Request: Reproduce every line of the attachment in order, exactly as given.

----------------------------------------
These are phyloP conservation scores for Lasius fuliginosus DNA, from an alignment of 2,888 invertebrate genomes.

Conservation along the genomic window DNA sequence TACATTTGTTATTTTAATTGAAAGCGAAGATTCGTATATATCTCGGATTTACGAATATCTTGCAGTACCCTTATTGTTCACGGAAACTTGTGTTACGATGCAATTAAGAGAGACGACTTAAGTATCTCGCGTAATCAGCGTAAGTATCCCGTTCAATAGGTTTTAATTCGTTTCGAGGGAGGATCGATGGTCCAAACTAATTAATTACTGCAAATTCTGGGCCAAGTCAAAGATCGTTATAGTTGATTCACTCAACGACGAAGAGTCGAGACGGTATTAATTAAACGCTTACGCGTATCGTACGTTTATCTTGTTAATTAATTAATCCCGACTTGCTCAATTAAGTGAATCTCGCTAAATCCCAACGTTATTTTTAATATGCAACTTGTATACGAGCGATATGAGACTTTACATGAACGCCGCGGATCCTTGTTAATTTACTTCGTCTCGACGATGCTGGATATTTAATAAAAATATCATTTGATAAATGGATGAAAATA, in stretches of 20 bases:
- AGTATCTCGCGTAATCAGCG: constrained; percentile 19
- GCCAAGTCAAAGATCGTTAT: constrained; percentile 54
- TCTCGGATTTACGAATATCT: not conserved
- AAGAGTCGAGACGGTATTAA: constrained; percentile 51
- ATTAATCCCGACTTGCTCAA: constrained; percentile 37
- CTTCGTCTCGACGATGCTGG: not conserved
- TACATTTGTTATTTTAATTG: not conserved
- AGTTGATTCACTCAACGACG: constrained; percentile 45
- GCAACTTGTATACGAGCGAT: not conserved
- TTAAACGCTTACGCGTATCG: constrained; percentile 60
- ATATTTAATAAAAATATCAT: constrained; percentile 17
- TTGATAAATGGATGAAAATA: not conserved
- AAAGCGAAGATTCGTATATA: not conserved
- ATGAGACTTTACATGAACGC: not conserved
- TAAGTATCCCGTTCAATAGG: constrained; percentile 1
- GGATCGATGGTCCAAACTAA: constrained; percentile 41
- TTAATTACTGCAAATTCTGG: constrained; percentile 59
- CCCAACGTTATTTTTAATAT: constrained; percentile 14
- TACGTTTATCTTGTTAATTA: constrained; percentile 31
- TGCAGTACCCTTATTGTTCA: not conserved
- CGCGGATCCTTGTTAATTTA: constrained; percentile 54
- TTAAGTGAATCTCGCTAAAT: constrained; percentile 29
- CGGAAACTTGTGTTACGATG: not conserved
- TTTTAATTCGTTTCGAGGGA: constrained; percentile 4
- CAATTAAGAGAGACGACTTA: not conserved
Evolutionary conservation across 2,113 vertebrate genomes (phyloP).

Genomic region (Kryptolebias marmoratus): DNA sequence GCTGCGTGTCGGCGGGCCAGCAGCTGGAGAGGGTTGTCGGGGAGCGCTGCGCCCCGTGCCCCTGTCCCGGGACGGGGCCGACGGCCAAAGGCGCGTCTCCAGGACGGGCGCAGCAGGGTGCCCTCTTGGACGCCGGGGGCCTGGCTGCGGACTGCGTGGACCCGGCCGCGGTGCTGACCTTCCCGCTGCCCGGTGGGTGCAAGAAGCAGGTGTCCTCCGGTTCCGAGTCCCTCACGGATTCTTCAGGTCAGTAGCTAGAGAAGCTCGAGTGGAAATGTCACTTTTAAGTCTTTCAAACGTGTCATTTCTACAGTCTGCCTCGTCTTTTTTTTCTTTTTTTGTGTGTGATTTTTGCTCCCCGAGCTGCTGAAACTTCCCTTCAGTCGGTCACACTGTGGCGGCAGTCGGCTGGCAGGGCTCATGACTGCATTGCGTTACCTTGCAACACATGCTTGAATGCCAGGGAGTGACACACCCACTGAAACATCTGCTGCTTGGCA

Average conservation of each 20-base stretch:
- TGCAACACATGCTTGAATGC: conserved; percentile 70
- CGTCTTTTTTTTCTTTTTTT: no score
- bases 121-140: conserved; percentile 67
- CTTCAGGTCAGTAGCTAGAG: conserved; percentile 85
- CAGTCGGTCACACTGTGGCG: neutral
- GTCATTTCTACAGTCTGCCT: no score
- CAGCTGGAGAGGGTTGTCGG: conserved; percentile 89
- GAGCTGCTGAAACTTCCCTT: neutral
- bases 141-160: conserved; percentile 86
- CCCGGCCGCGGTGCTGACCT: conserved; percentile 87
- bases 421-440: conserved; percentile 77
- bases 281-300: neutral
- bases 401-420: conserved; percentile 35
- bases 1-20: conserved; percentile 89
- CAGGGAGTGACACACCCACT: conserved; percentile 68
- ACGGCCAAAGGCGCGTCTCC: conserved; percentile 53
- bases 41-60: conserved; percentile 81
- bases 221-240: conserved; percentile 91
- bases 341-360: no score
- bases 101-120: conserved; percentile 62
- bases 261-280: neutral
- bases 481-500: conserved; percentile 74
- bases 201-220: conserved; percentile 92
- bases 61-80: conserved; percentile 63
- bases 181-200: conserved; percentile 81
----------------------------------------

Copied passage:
These are phyloP conservation scores for Lasius fuliginosus DNA, from an alignment of 2,888 invertebrate genomes.

Conservation along the genomic window DNA sequence TACATTTGTTATTTTAATTGAAAGCGAAGATTCGTATATATCTCGGATTTACGAATATCTTGCAGTACCCTTATTGTTCACGGAAACTTGTGTTACGATGCAATTAAGAGAGACGACTTAAGTATCTCGCGTAATCAGCGTAAGTATCCCGTTCAATAGGTTTTAATTCGTTTCGAGGGAGGATCGATGGTCCAAACTAATTAATTACTGCAAATTCTGGGCCAAGTCAAAGATCGTTATAGTTGATTCACTCAACGACGAAGAGTCGAGACGGTATTAATTAAACGCTTACGCGTATCGTACGTTTATCTTGTTAATTAATTAATCCCGACTTGCTCAATTAAGTGAATCTCGCTAAATCCCAACGTTATTTTTAATATGCAACTTGTATACGAGCGATATGAGACTTTACATGAACGCCGCGGATCCTTGTTAATTTACTTCGTCTCGACGATGCTGGATATTTAATAAAAATATCATTTGATAAATGGATGAAAATA, in stretches of 20 bases:
- AGTATCTCGCGTAATCAGCG: constrained; percentile 19
- GCCAAGTCAAAGATCGTTAT: constrained; percentile 54
- TCTCGGATTTACGAATATCT: not conserved
- AAGAGTCGAGACGGTATTAA: constrained; percentile 51
- ATTAATCCCGACTTGCTCAA: constrained; percentile 37
- CTTCGTCTCGACGATGCTGG: not conserved
- TACATTTGTTATTTTAATTG: not conserved
- AGTTGATTCACTCAACGACG: constrained; percentile 45
- GCAACTTGTATACGAGCGAT: not conserved
- TTAAACGCTTACGCGTATCG: constrained; percentile 60
- ATATTTAATAAAAATATCAT: constrained; percentile 17
- TTGATAAATGGATGAAAATA: not conserved
- AAAGCGAAGATTCGTATATA: not conserved
- ATGAGACTTTACATGAACGC: not conserved
- TAAGTATCCCGTTCAATAGG: constrained; percentile 1
- GGATCGATGGTCCAAACTAA: constrained; percentile 41
- TTAATTACTGCAAATTCTGG: constrained; percentile 59
- CCCAACGTTATTTTTAATAT: constrained; percentile 14
- TACGTTTATCTTGTTAATTA: constrained; percentile 31
- TGCAGTACCCTTATTGTTCA: not conserved
- CGCGGATCCTTGTTAATTTA: constrained; percentile 54
- TTAAGTGAATCTCGCTAAAT: constrained; percentile 29
- CGGAAACTTGTGTTACGATG: not conserved
- TTTTAATTCGTTTCGAGGGA: constrained; percentile 4
- CAATTAAGAGAGACGACTTA: not conserved
Evolutionary conservation across 2,113 vertebrate genomes (phyloP).

Genomic region (Kryptolebias marmoratus): DNA sequence GCTGCGTGTCGGCGGGCCAGCAGCTGGAGAGGGTTGTCGGGGAGCGCTGCGCCCCGTGCCCCTGTCCCGGGACGGGGCCGACGGCCAAAGGCGCGTCTCCAGGACGGGCGCAGCAGGGTGCCCTCTTGGACGCCGGGGGCCTGGCTGCGGACTGCGTGGACCCGGCCGCGGTGCTGACCTTCCCGCTGCCCGGTGGGTGCAAGAAGCAGGTGTCCTCCGGTTCCGAGTCCCTCACGGATTCTTCAGGTCAGTAGCTAGAGAAGCTCGAGTGGAAATGTCACTTTTAAGTCTTTCAAACGTGTCATTTCTACAGTCTGCCTCGTCTTTTTTTTCTTTTTTTGTGTGTGATTTTTGCTCCCCGAGCTGCTGAAACTTCCCTTCAGTCGGTCACACTGTGGCGGCAGTCGGCTGGCAGGGCTCATGACTGCATTGCGTTACCTTGCAACACATGCTTGAATGCCAGGGAGTGACACACCCACTGAAACATCTGCTGCTTGGCA

Average conservation of each 20-base stretch:
- TGCAACACATGCTTGAATGC: conserved; percentile 70
- CGTCTTTTTTTTCTTTTTTT: no score
- bases 121-140: conserved; percentile 67
- CTTCAGGTCAGTAGCTAGAG: conserved; percentile 85
- CAGTCGGTCACACTGTGGCG: neutral
- GTCATTTCTACAGTCTGCCT: no score
- CAGCTGGAGAGGGTTGTCGG: conserved; percentile 89
- GAGCTGCTGAAACTTCCCTT: neutral
- bases 141-160: conserved; percentile 86
- CCCGGCCGCGGTGCTGACCT: conserved; percentile 87
- bases 421-440: conserved; percentile 77
- bases 281-300: neutral
- bases 401-420: conserved; percentile 35
- bases 1-20: conserved; percentile 89
- CAGGGAGTGACACACCCACT: conserved; percentile 68
- ACGGCCAAAGGCGCGTCTCC: conserved; percentile 53
- bases 41-60: conserved; percentile 81
- bases 221-240: conserved; percentile 91
- bases 341-360: no score
- bases 101-120: conserved; percentile 62
- bases 261-280: neutral
- bases 481-500: conserved; percentile 74
- bases 201-220: conserved; percentile 92
- bases 61-80: conserved; percentile 63
- bases 181-200: conserved; percentile 81